Finding My Way

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Finding My Way

/ Post by Codi Lindsey

by Julie Gentz

It is only three days away from a new year: 365 days of new adventures, new possibilities, new hurts, and new hopes. This morning I got up and thought, “I’ll just take a quick look at my Facebook page.” (LOL . . . this never turns out to be anything even remotely close to “quick”!) The very first thing I saw was a post from one of the many wonderful friends I have made through sites I belong to for widows and widowers. She posted a picture of a very happy looking couple and said that she had “met a widower who had traversed the same grief journey” as herself, and they had “somehow emerged through the fog of grief and found the sunshine of each other.” That her “life has joy, meaning, and happiness again.” After reading it, I just sat there for a minute, looking at her post and rolling her words around in my head. I’ve had a series of events in my life recently that have not left me much time for writing down my thoughts (as you may have noticed by the infrequency of posts on this blog.) The result of these events has been to truly deplete the meager accumulation of “currency” that I’ve been able to restore to my “Emotional Bank Account of Life.” And here was this post, the first words that I read when I got up, speaking to me as if it were written solely for my view. I want to share with you what I wrote in reply to her, and what turned out to be my journal entry for the day.

Brian will have been gone 20 months on New Year's Day, and I am slowly finding my way out of the fog as well. At times I still get lost, but each time that happens, I am finding it easier and easier to get back onto the narrow, winding path grief has laid out for me, and to continue my journey forward. I still get pebbles in my shoes sometimes, but I've learned to stop and dump them out before going on. I'm encouraged that each time this happens, the pebbles seem to be getting smaller and smaller, and there are fewer of them I need to dump out. I've learned the wisdom of being aware of, and OK with, the fact that, while the pebbles will continue to diminish in size and volume, they will never completely disappear. I know that for the rest of my life I will need to walk with some sand in my shoes, a small, yet ever present reminder of the pathway of grief that I have walked, and that has forever altered the trajectory of my life. I have learned to take "timeouts" when things seem overwhelming and I grow too weary to walk,(which sometimes seems like a lot). Remembering this, I smile and think of how Brian liked to call these vital life pauses, "taking a recess." I've learned that this stopping, taking deep breaths, and reassessing my progress is not a delay in my forward movement, but, instead, an important part of processing the journey. I've become better acquainted with who I am now, and it's becoming easier and less painful to accept the "new me", and to reconcile the differences between my new self and who I was before.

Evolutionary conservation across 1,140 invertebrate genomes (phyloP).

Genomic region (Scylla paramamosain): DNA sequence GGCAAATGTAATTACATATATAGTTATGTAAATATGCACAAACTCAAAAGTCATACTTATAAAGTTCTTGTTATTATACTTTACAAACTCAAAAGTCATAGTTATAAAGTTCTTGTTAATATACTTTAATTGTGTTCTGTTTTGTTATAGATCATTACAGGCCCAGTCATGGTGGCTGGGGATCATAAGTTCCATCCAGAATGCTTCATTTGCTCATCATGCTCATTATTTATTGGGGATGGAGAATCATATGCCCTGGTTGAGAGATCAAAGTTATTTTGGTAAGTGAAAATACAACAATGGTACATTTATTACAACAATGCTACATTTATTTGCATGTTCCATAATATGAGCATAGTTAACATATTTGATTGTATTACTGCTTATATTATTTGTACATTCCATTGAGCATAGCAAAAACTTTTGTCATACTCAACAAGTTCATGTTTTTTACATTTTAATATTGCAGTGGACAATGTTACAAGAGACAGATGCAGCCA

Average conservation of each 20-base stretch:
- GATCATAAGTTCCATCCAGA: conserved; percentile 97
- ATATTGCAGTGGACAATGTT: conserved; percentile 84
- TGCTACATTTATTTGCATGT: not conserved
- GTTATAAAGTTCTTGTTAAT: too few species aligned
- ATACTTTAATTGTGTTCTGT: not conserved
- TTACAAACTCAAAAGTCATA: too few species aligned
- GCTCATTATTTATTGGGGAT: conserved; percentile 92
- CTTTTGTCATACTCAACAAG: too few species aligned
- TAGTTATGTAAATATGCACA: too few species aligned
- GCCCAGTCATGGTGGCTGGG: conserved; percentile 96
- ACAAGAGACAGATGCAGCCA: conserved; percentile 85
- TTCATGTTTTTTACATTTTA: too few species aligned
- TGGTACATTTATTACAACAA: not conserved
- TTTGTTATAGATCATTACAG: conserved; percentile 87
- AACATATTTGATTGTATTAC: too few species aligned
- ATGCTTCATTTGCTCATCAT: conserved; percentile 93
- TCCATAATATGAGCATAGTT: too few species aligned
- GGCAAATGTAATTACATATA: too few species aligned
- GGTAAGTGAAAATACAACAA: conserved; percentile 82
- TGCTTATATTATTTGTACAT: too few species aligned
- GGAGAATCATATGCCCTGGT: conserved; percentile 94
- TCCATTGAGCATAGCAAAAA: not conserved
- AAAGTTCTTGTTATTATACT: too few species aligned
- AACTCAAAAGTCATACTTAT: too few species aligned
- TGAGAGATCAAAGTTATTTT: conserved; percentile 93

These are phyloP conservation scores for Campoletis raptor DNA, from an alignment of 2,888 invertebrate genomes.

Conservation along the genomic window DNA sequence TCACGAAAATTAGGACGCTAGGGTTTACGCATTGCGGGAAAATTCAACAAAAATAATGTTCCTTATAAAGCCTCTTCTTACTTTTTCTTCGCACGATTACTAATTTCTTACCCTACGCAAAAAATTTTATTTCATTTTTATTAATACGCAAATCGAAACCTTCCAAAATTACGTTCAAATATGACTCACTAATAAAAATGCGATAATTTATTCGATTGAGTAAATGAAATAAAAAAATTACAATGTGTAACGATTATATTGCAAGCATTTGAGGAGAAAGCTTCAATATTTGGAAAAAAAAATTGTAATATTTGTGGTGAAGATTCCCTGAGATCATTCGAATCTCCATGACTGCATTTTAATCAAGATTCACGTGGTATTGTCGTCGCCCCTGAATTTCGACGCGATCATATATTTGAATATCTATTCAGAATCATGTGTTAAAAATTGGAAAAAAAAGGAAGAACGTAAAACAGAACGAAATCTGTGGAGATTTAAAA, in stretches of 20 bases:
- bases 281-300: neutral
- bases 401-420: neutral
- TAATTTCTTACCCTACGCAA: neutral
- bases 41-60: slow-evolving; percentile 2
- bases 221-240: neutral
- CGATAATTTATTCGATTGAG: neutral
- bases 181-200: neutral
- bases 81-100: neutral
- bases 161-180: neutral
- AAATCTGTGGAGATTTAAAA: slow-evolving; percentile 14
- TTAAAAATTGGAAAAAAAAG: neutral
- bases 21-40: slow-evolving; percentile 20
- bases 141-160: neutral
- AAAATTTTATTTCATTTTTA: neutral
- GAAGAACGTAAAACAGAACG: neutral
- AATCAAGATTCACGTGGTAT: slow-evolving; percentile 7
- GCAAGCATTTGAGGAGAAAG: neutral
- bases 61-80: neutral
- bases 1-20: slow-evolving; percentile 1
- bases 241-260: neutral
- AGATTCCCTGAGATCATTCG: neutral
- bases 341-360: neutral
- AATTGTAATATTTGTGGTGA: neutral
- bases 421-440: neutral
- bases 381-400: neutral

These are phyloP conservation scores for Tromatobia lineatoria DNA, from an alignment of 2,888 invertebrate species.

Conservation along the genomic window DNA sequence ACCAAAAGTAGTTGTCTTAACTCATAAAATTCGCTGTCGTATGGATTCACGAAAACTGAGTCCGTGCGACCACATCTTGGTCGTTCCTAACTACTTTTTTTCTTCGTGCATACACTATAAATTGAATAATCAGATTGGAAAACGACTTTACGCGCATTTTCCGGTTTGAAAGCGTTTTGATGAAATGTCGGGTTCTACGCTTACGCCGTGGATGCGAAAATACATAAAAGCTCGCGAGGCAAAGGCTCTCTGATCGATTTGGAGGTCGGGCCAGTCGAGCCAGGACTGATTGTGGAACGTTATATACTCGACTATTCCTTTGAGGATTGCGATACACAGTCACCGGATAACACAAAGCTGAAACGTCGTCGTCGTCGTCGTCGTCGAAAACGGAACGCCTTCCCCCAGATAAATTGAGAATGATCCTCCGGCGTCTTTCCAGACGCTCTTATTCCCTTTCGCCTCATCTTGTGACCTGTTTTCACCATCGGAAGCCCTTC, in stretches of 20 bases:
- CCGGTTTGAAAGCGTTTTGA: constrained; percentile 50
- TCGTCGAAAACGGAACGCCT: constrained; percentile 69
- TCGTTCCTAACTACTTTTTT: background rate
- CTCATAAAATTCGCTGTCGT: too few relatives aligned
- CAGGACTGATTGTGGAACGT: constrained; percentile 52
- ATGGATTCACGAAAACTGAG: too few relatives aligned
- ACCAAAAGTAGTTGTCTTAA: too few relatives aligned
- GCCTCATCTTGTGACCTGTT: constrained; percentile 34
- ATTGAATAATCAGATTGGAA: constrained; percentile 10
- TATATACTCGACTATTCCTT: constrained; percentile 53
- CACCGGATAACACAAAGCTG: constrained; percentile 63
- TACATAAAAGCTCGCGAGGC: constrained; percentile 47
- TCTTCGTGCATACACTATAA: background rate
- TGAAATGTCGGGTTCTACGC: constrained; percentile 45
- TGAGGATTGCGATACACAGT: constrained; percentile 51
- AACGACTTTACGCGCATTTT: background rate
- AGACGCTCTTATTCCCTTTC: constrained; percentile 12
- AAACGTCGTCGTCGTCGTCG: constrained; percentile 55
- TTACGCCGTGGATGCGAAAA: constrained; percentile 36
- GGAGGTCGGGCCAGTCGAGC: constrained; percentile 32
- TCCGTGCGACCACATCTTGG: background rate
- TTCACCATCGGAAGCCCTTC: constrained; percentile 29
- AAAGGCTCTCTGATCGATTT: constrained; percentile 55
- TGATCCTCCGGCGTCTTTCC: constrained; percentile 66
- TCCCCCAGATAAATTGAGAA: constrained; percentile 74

The path I see ahead of me now is by no means a perfectly straight one. I know that there are still plenty of potholes to watch out for, steep hills to climb, deep valleys to walk carefully through, and many unexpected twists and turns still ahead of me. But I have learned that trusting my journey and letting go of the need to control it is easier as each grief anniversary comes and goes. And, while it's true that life -- and myself -- will never be the same as before Brian died, I can, and will, find my place in the world for the next leg of this unexplainable, often surprising, wonderful journey called Life. I know that not only will I survive the unimaginable loss I have been dealing with, but I will go on and live life again, taking grief's hand, accepting it for what it is, learning from it, and walking alongside my new friend grief, rather than attempting to evade it. And, in doing all of this, I will, in the end, understand the answer to the question the Stick Horse gives when the Velveteen Rabbit's ask him, "How do you become Real?" The Horse replies:

"You don't become it. It takes a long time. That's why it doesn't happen to people who break easily, or have sharp edges, or have to be carefully kept. Generally, by the time you are Real, most of your hair has been loved off, and your eyes drop out, and you get loose in the joints and very shabby. But these things don't matter at all, because once you are Real, you can't be ugly, except to people who don't understand."

As I prepare myself to walk boldly into 2023 in a few days, ready to accept whatever life has in store for me, I'm finding that I just may have a little less hair than before this journey began, and I seem to be feeling a bit shabby, but that is Ok, because I certainly am feeling a lot more Real. . . and in the end, that's all that really matters anyway.

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